Hi! I am still on the fence of whether I believe or not, but I agree with you that she was an angel on this earth and she was such an amazing influence and I will forever hold her in my memory. 

  • Anne-Sophie Reinhardt

    Being the incredible person she is, she would have understood, but sometimes we need to do what’s right and, like you said, stopped doing what’s urgent and start doing what’s important. I am glad you took this message to heart, even though it is so difficult at times to simply stop and think about a better way to spend your time. 

  • Anne-Sophie Reinhardt

    Hi, this is a really interesting perspective and something I honestly had not thought of it that way. Thanks for sharing your thoughts. 

  • Anne-Sophie Reinhardt

    Nancy, I love that you took the proactive approach and despite having missed the chance to tell your aunt how grateful you where, you sent it to your daughter. I am certain that your cousin will never forget this action and it will show her another aspect of her mom. Really love it. 

  • Anne-Sophie Reinhardt

    I love the idea of putting your thought down before something more urgent comes up. This gives you the chance to get back to it later when you have more time. I have started the habit of writing myself emails. I do not like my inbox to be too full, so I know that I will eventually get to that task just to delete the mail. 🙂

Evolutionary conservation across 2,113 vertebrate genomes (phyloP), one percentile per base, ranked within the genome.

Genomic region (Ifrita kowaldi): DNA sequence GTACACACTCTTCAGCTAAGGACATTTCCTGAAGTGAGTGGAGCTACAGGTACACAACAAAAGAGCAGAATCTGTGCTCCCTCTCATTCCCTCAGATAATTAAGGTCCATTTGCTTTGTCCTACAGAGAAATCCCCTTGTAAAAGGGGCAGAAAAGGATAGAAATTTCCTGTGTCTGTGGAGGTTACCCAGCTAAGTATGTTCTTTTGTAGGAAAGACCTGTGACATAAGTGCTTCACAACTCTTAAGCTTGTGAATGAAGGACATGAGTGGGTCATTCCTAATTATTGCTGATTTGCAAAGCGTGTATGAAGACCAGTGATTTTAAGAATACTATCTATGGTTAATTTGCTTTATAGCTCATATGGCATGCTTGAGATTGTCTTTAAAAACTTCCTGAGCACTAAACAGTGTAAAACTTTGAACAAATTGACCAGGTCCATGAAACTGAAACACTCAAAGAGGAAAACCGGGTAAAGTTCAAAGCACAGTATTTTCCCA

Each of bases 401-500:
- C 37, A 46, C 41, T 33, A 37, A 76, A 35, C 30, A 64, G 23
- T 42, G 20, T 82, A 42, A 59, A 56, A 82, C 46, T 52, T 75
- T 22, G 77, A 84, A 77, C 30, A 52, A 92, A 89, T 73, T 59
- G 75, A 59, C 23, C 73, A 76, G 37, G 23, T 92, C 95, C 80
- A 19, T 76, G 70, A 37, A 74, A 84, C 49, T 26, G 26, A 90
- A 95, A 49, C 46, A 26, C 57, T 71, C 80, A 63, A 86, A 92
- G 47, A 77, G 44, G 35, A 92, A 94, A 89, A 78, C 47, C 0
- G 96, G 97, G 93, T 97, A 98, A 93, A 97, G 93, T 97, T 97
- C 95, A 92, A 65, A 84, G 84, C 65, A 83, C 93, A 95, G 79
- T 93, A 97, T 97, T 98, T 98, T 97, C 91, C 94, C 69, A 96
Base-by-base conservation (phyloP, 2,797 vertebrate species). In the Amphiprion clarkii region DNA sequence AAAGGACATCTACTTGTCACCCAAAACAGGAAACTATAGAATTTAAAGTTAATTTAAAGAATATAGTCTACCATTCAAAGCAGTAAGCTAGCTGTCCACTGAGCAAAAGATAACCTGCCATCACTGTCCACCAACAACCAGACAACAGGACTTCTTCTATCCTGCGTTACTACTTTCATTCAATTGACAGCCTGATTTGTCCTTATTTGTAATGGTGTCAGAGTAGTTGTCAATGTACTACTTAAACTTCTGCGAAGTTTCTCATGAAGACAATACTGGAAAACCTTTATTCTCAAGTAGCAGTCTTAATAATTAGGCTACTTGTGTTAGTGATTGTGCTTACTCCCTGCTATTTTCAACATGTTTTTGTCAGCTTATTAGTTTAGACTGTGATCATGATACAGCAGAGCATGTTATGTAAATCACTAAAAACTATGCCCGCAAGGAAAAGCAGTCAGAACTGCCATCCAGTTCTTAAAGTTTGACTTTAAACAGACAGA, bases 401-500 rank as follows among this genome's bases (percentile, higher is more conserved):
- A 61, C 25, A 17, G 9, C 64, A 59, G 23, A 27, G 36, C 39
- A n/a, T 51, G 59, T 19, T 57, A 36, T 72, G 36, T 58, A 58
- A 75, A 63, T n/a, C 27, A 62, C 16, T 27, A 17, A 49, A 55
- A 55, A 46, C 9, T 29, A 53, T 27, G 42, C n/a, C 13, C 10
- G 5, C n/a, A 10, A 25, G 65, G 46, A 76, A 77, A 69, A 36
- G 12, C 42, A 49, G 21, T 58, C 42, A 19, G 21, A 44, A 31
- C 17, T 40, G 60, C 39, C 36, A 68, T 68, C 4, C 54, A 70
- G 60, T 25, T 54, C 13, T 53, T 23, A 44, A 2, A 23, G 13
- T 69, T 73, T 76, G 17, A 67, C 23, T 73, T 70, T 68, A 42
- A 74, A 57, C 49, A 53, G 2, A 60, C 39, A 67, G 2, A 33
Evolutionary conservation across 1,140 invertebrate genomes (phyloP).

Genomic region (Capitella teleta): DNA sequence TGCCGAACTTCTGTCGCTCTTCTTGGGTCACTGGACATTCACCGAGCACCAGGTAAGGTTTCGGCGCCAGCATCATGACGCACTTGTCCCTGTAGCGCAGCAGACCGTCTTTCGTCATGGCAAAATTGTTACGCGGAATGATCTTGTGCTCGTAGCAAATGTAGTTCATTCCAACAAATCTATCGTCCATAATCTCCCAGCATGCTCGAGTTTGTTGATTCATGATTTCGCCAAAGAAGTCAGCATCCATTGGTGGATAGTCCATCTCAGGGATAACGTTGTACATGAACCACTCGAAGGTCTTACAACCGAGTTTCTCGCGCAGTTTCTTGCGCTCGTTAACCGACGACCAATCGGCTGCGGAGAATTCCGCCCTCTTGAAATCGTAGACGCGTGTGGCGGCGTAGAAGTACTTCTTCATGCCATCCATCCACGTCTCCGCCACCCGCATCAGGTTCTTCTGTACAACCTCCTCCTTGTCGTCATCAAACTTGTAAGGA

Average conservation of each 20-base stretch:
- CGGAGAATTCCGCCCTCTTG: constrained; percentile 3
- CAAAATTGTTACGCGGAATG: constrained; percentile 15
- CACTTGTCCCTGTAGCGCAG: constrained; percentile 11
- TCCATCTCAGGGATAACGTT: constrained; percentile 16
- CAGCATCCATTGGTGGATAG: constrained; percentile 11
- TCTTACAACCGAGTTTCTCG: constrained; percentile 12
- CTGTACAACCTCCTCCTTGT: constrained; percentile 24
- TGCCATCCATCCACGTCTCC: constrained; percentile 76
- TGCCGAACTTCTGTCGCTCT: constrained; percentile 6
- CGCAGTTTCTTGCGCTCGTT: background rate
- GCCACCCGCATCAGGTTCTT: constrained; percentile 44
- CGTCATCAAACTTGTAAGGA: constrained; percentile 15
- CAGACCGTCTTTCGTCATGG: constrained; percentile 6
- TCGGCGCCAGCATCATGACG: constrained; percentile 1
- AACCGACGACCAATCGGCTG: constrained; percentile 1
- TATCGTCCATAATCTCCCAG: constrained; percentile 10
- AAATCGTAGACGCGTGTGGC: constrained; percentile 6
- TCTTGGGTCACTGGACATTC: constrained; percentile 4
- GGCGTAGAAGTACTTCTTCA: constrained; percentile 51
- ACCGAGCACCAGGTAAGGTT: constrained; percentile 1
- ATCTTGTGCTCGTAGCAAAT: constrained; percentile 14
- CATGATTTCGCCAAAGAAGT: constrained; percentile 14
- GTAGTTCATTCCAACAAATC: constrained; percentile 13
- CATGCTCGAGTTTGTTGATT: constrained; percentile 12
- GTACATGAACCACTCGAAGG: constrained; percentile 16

• Anne-Sophie Reinhardt

    I agree, it is hard, but I believe it is a learning moment and we can take that wisdom and make some changes in order to not make the same mistakes again. 

  • Anne-Sophie Reinhardt

    Hi Heather, 

    I love this idea. I will be sure to set some time aside in the next days in order to write that letter. Even just writing this post has helped me a lot in expressing how I feel and how my heart ticks. Writing is a powerful act, isn’t it?

  • This post comes at the perfect time. I was just thinking about how I wanted to show my gratitude to the people that are most important in my life (past and present) and this post has now given me the push I need to follow through.